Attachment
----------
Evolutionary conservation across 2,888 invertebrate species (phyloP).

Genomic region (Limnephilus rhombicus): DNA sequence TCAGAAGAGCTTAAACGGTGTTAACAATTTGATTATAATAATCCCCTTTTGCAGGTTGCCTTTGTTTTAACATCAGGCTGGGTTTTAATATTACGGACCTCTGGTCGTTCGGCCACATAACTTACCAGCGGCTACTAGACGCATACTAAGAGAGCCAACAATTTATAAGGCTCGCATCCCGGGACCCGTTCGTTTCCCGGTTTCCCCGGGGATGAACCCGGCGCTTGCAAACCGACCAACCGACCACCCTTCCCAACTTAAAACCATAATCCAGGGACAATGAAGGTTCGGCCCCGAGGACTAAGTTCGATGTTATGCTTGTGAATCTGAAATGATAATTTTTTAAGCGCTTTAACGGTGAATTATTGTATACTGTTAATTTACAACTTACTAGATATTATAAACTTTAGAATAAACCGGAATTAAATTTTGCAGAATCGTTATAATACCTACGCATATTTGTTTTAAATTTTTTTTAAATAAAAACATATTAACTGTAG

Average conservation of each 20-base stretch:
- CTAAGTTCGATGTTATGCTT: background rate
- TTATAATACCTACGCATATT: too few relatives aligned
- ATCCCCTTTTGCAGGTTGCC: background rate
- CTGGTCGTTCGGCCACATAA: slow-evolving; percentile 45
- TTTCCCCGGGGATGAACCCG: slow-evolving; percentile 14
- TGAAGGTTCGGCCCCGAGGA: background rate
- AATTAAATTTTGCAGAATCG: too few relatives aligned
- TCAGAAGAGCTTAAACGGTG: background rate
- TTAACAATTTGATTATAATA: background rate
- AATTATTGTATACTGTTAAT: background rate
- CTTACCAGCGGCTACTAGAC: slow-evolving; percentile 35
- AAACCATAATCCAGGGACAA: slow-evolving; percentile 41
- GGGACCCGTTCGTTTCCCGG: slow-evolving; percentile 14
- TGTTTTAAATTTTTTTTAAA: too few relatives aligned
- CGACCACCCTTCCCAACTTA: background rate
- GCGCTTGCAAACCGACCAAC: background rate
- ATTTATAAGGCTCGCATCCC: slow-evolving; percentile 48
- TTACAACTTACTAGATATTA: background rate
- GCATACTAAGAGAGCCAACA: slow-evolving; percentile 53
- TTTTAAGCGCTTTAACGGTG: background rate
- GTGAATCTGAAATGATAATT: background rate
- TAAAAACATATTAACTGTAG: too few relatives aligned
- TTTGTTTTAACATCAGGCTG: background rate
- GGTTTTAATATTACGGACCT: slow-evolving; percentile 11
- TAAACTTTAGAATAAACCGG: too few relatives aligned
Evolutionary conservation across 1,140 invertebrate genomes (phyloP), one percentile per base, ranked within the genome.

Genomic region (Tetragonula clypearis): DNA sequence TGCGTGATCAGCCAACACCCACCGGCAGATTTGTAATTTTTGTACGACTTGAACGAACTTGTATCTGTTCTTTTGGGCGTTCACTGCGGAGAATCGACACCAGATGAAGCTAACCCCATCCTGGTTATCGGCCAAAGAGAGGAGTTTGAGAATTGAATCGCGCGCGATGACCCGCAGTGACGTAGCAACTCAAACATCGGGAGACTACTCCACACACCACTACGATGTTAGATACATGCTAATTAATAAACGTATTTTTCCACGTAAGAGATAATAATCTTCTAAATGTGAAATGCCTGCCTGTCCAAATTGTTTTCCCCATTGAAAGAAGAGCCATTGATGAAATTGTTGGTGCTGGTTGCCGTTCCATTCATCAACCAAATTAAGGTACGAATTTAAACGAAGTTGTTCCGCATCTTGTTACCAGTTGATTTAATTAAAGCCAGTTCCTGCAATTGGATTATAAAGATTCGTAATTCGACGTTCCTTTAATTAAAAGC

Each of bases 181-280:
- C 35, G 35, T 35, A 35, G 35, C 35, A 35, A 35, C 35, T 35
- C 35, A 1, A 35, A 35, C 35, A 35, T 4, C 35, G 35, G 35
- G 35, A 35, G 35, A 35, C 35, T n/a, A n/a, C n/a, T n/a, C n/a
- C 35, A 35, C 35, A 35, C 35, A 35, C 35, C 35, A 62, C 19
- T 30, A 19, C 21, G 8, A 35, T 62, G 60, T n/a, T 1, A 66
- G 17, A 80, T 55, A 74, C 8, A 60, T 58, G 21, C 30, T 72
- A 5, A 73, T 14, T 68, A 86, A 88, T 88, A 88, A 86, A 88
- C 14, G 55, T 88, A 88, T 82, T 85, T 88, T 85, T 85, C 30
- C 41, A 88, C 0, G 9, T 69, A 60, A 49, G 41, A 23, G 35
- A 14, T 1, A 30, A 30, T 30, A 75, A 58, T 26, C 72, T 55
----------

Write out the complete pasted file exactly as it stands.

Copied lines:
Evolutionary conservation across 2,888 invertebrate species (phyloP).

Genomic region (Limnephilus rhombicus): DNA sequence TCAGAAGAGCTTAAACGGTGTTAACAATTTGATTATAATAATCCCCTTTTGCAGGTTGCCTTTGTTTTAACATCAGGCTGGGTTTTAATATTACGGACCTCTGGTCGTTCGGCCACATAACTTACCAGCGGCTACTAGACGCATACTAAGAGAGCCAACAATTTATAAGGCTCGCATCCCGGGACCCGTTCGTTTCCCGGTTTCCCCGGGGATGAACCCGGCGCTTGCAAACCGACCAACCGACCACCCTTCCCAACTTAAAACCATAATCCAGGGACAATGAAGGTTCGGCCCCGAGGACTAAGTTCGATGTTATGCTTGTGAATCTGAAATGATAATTTTTTAAGCGCTTTAACGGTGAATTATTGTATACTGTTAATTTACAACTTACTAGATATTATAAACTTTAGAATAAACCGGAATTAAATTTTGCAGAATCGTTATAATACCTACGCATATTTGTTTTAAATTTTTTTTAAATAAAAACATATTAACTGTAG

Average conservation of each 20-base stretch:
- CTAAGTTCGATGTTATGCTT: background rate
- TTATAATACCTACGCATATT: too few relatives aligned
- ATCCCCTTTTGCAGGTTGCC: background rate
- CTGGTCGTTCGGCCACATAA: slow-evolving; percentile 45
- TTTCCCCGGGGATGAACCCG: slow-evolving; percentile 14
- TGAAGGTTCGGCCCCGAGGA: background rate
- AATTAAATTTTGCAGAATCG: too few relatives aligned
- TCAGAAGAGCTTAAACGGTG: background rate
- TTAACAATTTGATTATAATA: background rate
- AATTATTGTATACTGTTAAT: background rate
- CTTACCAGCGGCTACTAGAC: slow-evolving; percentile 35
- AAACCATAATCCAGGGACAA: slow-evolving; percentile 41
- GGGACCCGTTCGTTTCCCGG: slow-evolving; percentile 14
- TGTTTTAAATTTTTTTTAAA: too few relatives aligned
- CGACCACCCTTCCCAACTTA: background rate
- GCGCTTGCAAACCGACCAAC: background rate
- ATTTATAAGGCTCGCATCCC: slow-evolving; percentile 48
- TTACAACTTACTAGATATTA: background rate
- GCATACTAAGAGAGCCAACA: slow-evolving; percentile 53
- TTTTAAGCGCTTTAACGGTG: background rate
- GTGAATCTGAAATGATAATT: background rate
- TAAAAACATATTAACTGTAG: too few relatives aligned
- TTTGTTTTAACATCAGGCTG: background rate
- GGTTTTAATATTACGGACCT: slow-evolving; percentile 11
- TAAACTTTAGAATAAACCGG: too few relatives aligned
Evolutionary conservation across 1,140 invertebrate genomes (phyloP), one percentile per base, ranked within the genome.

Genomic region (Tetragonula clypearis): DNA sequence TGCGTGATCAGCCAACACCCACCGGCAGATTTGTAATTTTTGTACGACTTGAACGAACTTGTATCTGTTCTTTTGGGCGTTCACTGCGGAGAATCGACACCAGATGAAGCTAACCCCATCCTGGTTATCGGCCAAAGAGAGGAGTTTGAGAATTGAATCGCGCGCGATGACCCGCAGTGACGTAGCAACTCAAACATCGGGAGACTACTCCACACACCACTACGATGTTAGATACATGCTAATTAATAAACGTATTTTTCCACGTAAGAGATAATAATCTTCTAAATGTGAAATGCCTGCCTGTCCAAATTGTTTTCCCCATTGAAAGAAGAGCCATTGATGAAATTGTTGGTGCTGGTTGCCGTTCCATTCATCAACCAAATTAAGGTACGAATTTAAACGAAGTTGTTCCGCATCTTGTTACCAGTTGATTTAATTAAAGCCAGTTCCTGCAATTGGATTATAAAGATTCGTAATTCGACGTTCCTTTAATTAAAAGC

Each of bases 181-280:
- C 35, G 35, T 35, A 35, G 35, C 35, A 35, A 35, C 35, T 35
- C 35, A 1, A 35, A 35, C 35, A 35, T 4, C 35, G 35, G 35
- G 35, A 35, G 35, A 35, C 35, T n/a, A n/a, C n/a, T n/a, C n/a
- C 35, A 35, C 35, A 35, C 35, A 35, C 35, C 35, A 62, C 19
- T 30, A 19, C 21, G 8, A 35, T 62, G 60, T n/a, T 1, A 66
- G 17, A 80, T 55, A 74, C 8, A 60, T 58, G 21, C 30, T 72
- A 5, A 73, T 14, T 68, A 86, A 88, T 88, A 88, A 86, A 88
- C 14, G 55, T 88, A 88, T 82, T 85, T 88, T 85, T 85, C 30
- C 41, A 88, C 0, G 9, T 69, A 60, A 49, G 41, A 23, G 35
- A 14, T 1, A 30, A 30, T 30, A 75, A 58, T 26, C 72, T 55